US 2268538 A
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Description (OCR text may contain errors)
Patented Dec. 30, 1941 v- ;,zsasas l Guben noun, nuntingasn, ra.. ma um sauger,
Application May 24, 1939, sexismo. 215,492
This invention relates to surface markers and more particularly to horizontal and vertical surface highway markers' incorporating reflecting binders and transparent auto-collimating units distributed in said binder in accordance with a predetermined-plan or pattern. f
Prior to the instant invention, it has been proposed that glass spheres be distributed in a manner to cover the entire surface ofA a center line road marker as taught in the Korf! Patent No.
line or marker insures sreat durability, we have found that the auto-collimating efllciency does.
not always vary in direct proportion to the number ofauto-collimating units embedded in thereflecting binder.-
It is an object of the instant invention to provide a surface marker comprising a pigmented reiiecting binder and a plurality of auto-collimating units distributed thereover in partial embedded relation in accordance with a predetermined plan or pattern,
the instant invention as later described and a ver- A tical marker I 2' has been erected at the side of the road il, which marker I 2 includes a vertical vxeflecting surface also in accordance with the invention.
The Acenter line I I may be fabricated by applying to the highway Il a strip of reilecting pigv`mented binder material I3, see Figs. 3 and 4, and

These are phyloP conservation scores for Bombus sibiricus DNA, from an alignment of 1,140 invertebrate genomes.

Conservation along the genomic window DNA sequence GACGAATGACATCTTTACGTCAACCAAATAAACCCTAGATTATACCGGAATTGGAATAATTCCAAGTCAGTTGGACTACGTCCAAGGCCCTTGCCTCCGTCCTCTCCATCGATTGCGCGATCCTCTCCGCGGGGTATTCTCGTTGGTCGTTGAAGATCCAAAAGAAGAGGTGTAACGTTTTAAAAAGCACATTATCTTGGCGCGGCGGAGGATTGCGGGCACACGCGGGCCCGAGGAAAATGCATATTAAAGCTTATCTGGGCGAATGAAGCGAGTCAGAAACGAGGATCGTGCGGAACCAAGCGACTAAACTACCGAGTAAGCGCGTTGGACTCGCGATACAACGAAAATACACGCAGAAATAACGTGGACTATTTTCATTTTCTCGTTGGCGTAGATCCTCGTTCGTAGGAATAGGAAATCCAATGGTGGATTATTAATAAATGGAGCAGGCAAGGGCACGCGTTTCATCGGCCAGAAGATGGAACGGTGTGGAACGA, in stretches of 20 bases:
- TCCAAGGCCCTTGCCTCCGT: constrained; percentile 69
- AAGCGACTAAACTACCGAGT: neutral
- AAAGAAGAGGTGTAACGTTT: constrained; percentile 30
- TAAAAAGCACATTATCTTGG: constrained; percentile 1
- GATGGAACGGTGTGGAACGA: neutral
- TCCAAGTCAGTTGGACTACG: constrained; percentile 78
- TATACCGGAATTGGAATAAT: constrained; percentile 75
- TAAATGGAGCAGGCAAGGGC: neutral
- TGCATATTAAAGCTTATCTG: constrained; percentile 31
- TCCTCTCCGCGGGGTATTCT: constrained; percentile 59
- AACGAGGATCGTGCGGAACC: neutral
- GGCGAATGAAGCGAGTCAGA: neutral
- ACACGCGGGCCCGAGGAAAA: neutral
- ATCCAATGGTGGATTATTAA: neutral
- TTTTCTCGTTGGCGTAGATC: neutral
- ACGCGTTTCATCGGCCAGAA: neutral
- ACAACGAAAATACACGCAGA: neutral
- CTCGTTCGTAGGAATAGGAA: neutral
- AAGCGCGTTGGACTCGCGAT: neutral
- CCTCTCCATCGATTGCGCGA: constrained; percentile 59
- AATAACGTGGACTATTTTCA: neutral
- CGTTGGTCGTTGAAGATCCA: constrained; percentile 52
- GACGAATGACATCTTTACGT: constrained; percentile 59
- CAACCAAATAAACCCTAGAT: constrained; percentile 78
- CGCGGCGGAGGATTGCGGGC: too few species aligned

2,043,414. Whereas such total coverage of the It is a further object `of the instant invention to provide a surfacemarker comprising a pigmented binder anda plurality of-glass spheres distributed thereover in partial embedded relation in accordance with a plan to eifect optimum conditions with regard to reflection and durability.
Other objects and the nature. and advantages of the invention will be apparent from the following description taken i'n conjunction with 'the accompanyins drawing, wherein: Fig. 1 is a night time view in perspective. from an automobile having lighted headlamps, of 'a highway illustrating two markers in accordance with the invention;
Fig. 2 is a fragmentary elevational view of an auto-collimating unit dispenser; v
Fig. 3 is a plan view illustrating one system of distribution of auto-collimating units in a reecting binder;
Fig. 4 is a-sectional view taken along line 4 4 of Fig. 3 and looking in the direction of the ar-` rows Fig. '4a is a view similar to Fig. 4 but'illustrating a modified system of distribution:
Fig. 5 is a view similar to Fig. 3 but lllustratin a modified system of distribution;l
Fig. 6 isa view similartoFlgs. 3 and 5 but illustrating another system of distribution; and, i Fig. 'i is a longitudinal sectional view taken along line 'I-I of Fig. 6 and looking in the direc tion of the arrows.
Referring to Fig. 1, a highway I0 has been then while the said reflecting pigmented binder is in'awet or semi-wet condition passing thereover a dispensing apparatus I4 schematically illustrated in Fig. 2, which distributes thereover a 'plurality of auto-collimating units I5.
The reflecting binder may comprise a paint of the oleoresinous type such as taught'in copendlng application Serial No. 274,666, filed May 19, 1940.
'I'he auto-collimating units may take any one of the geometrical configurations depicted in the Gill Patent No. 1,902,440 and may be of uniform or graduated size from say 0.005 of an inch to 0.040 of an inch, though the drawing illustrates spherical auto-collimating units.
`The -auto-collimating unit dispenser I4 forms no part of the instant invention and may comprise a machine suchas set forth in the copending application Serial No. 263,548.
The reflecting pigmented binder `I3 may be applied to the road surface III or other surface to be marked in the usual manner such as by conventional road striping machines not shown.
marked `with a center line II in accordance with.